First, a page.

By Majid Morceli
By Majid Morceli
San Francisco – Let’s assume that Mr. Bouteflika, the four-term Algerian president, still has the capacity to preside over a country that is closed to the outside world in terms of how the country is governed. He made the following statement on the 20th of August, the Day of Mujahid. It was read on his behalf by one of his ministers. Also note that August 20 is also the King and the people’s Revolution Day in Morocco, one of the many things Morocco and Algeria have in common.
“August 20 is a pledge of brotherhood and solidarity between the Moroccan and Algerian peoples. This date is common to both peoples, and illustrates a common destiny in all circumstances, and calls upon us not to make of trivialities ordinary days.”
He also stated:
“Algeria will continue its efforts to stop the hegemony, the bloodshed, and the dismantling of regimes since the stability and security of our country is dependent on the stability of our neighborhood.”
Isn’t the unfulfilled and far-reaching goal of Bouteflika and his military clans to bring Morocco to its knees and overthrow the monarchy?
Isn’t his military clan the instigator of the bloodshed that murdered 250,000 Algerians when the government interfered with the electoral process using heavy military?
Isn’t their real goal is to achieve the exact opposite of what they preach and destabilize Morocco?
The overwhelming majority of Algerian media, including the so-called independent outlets, are hoping Moroccan fighters stationed in Syria and Iraq to return to Morocco and terrorize the kingdom. They have claimed that thousands of Moroccans fighting in the Middle East are ready to accomplish the Algerian military dream to topple the king, even though they hate the idea of an Islamist State right at their borders.
The Algerian regime, headed by president Bouteflika, is fully aware that if a war breaks out in Morocco, there will be no winner, and all of North Africa will burn to the ground. They have seen what happened during the Iran-Iraq War and they are not going to repeat the same mistake. Instead, they prefer some other outside force to do what they have failed to accomplish.
Their wishful thinking to have others do their dirty work has not been successful either. Algeria’s creation and financing of the Polisario Front hasn’t borne any fruit. They hold a wild hope for serendipity, that fighters from the Islamic State will infiltrate Morocco. Just read their media, and you will soon realize that they are seriously hoping to see Morocco at the mercy of terrorism. Only this time, they will be the ones in the front seat watching Morocco crumble.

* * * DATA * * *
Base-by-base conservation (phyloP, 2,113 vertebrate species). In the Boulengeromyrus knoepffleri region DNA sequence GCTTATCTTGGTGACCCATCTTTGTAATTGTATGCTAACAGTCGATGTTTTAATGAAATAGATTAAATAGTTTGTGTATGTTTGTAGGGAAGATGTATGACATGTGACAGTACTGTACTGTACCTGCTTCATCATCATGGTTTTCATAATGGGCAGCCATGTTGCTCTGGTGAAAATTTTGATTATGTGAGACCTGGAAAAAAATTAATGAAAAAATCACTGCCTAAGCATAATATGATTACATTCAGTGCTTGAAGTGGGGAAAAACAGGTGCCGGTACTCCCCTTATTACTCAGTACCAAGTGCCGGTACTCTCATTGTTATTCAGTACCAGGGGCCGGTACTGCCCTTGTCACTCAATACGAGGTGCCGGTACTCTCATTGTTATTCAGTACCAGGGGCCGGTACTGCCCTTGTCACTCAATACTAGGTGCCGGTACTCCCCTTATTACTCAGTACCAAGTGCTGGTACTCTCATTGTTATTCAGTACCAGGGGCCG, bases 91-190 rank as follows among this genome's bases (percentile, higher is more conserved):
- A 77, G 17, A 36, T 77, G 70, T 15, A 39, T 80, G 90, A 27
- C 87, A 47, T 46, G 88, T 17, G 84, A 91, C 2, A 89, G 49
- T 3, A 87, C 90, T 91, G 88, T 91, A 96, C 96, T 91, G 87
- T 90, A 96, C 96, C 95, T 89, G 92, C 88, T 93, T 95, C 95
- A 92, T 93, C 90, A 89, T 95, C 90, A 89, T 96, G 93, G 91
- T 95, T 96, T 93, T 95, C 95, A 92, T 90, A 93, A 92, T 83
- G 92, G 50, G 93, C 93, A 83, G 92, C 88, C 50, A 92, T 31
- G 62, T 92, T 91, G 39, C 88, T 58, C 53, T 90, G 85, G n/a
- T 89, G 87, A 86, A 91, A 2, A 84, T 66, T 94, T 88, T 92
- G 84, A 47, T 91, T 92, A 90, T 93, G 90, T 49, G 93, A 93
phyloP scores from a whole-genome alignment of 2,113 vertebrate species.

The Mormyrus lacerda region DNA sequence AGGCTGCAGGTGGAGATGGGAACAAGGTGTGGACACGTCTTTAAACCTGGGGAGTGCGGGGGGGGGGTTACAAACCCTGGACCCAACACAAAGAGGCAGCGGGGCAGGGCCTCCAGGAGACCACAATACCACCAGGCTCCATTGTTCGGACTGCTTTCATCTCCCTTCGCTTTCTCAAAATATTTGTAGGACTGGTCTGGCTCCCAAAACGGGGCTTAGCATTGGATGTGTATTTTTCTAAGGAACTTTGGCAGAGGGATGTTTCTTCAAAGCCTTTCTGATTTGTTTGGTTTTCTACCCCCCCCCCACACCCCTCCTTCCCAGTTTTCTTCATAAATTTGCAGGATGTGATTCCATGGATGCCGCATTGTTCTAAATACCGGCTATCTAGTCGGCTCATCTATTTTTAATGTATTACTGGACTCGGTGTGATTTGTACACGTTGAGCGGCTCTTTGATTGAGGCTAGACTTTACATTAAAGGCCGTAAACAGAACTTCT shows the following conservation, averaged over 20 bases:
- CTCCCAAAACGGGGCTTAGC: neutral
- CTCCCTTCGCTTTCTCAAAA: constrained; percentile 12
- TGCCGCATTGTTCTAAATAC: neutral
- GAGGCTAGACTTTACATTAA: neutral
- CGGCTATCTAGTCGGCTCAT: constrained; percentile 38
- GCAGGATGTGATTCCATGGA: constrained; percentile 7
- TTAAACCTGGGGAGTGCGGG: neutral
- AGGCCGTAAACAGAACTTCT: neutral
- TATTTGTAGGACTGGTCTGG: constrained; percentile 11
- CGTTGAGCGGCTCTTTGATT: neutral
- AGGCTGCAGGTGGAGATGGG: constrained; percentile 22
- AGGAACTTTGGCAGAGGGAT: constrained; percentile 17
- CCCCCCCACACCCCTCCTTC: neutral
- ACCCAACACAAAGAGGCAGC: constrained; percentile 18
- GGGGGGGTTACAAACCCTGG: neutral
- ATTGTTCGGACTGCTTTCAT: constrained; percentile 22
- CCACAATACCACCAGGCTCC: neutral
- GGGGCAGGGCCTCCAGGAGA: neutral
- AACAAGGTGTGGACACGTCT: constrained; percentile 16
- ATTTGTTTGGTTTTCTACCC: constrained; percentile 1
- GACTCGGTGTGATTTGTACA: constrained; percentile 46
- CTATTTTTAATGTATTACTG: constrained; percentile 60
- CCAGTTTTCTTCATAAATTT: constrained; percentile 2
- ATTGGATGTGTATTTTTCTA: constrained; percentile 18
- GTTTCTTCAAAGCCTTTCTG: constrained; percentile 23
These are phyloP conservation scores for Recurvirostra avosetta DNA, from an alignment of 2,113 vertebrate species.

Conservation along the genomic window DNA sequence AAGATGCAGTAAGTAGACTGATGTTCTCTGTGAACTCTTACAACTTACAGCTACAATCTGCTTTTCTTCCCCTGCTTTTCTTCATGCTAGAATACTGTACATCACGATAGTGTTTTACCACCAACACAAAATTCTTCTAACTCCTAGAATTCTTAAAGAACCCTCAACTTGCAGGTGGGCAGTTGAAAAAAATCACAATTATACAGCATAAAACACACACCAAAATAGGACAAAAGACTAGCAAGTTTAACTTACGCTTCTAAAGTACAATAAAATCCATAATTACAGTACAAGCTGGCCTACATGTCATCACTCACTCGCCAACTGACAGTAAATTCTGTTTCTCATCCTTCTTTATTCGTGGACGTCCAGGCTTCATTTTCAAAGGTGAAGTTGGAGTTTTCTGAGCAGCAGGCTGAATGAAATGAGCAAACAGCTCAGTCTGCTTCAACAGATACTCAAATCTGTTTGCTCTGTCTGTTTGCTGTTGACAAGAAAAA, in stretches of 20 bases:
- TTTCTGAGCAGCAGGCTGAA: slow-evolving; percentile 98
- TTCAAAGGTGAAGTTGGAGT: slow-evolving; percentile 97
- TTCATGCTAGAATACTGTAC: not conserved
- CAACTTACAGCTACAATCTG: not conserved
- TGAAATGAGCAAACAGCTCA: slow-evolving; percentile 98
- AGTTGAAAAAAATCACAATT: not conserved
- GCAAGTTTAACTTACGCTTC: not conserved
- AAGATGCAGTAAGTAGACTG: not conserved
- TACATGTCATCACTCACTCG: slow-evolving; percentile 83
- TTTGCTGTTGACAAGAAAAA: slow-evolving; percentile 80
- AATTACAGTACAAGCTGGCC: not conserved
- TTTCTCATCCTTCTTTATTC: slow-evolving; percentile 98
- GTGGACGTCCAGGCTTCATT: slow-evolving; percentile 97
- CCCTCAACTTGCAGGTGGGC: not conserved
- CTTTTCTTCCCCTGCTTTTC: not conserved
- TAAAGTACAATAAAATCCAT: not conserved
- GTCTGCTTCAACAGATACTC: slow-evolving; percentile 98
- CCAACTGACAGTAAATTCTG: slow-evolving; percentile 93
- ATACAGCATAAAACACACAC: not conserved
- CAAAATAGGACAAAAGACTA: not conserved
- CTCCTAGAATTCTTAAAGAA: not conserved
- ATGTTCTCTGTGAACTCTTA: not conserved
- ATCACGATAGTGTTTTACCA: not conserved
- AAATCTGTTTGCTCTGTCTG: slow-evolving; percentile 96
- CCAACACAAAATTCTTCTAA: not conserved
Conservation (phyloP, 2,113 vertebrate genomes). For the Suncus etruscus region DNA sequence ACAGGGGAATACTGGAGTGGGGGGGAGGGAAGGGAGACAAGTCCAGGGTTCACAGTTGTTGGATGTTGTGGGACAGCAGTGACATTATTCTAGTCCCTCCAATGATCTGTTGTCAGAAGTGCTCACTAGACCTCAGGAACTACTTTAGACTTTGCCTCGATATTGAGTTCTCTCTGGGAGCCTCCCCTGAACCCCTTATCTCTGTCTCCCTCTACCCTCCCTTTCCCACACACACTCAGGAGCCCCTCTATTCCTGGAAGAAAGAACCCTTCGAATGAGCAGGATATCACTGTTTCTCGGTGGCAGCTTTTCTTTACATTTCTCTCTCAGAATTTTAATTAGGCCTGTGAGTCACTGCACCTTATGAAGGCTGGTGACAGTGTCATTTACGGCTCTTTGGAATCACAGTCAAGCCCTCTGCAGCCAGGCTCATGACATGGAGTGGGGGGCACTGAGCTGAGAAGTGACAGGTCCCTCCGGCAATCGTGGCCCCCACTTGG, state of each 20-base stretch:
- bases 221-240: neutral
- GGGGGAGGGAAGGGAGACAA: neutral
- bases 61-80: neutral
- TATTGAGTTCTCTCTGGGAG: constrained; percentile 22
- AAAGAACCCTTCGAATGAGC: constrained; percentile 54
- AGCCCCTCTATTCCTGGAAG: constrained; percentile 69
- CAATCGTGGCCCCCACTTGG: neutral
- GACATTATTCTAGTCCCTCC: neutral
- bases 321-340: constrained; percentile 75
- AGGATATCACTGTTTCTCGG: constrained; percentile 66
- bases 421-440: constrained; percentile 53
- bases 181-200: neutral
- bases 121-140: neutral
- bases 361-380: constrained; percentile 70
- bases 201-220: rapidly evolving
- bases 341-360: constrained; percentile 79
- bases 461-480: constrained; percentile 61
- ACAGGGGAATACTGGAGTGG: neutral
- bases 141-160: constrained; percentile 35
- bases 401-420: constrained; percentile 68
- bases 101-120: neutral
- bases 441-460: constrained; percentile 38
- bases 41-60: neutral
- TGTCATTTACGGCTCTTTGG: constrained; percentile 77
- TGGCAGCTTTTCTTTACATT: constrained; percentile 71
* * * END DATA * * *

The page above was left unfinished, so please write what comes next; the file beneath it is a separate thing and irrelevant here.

The “human rights card” has not and will not work. They have tried to force the UN to deviate from their assigned mission to uphold the ceasefire between Morocco and Polisario. They have tried very hard to force Morocco to accept an African Union envoy to meddle in Moroccan internal affairs. They have tried to blame their people’s addiction to Moroccan cannabis by ridiculously stating that drugs are Morocco’s new weapon of choice to kill the Algerian people, oblivious to the fact that the drug problem needs to be fought on both sides of the borders. Moroccans are also getting swamped with extremely dangerous hallucinating drugs made and sold by Algerian dealers.
In the same massage, Bouteflika could not resist to “blow hot and cold air” and he said:
“It goes without saying that just causes always win, despite the disinformation campaigns and falsification regarding self-determination.”
Clearly alluding to Morocco’s interpretation of self-determination, which does not necessarily mean full independence.
Let us remind Mr. Bouteflika of that bright and sunny day in 2002, when he suggested to Mr. James Baker, the UN envoy, his wish to divide the Sahara. Why wasn’t he so stringent about independence then?
I truly feel sorry for those Moroccans and Algerians, including myself, who daydream about that day where borders between Morocco and Algeria will magically disappear, and we will be one indivisible people. That day is extremely far away. If you look closer, there are thousands of Bouteflikas in Algeria ready to take over and continue with his unwavering vendetta. I am afraid there is no light at the end of the tunnel. Instead, there is a train coming.
The views expressed in this article are the author’s own and do not necessarily reflect Morocco World News’ editorial policy
© Morocco World News. All Rights Reserved. This material may not be published, rewritten or redistributed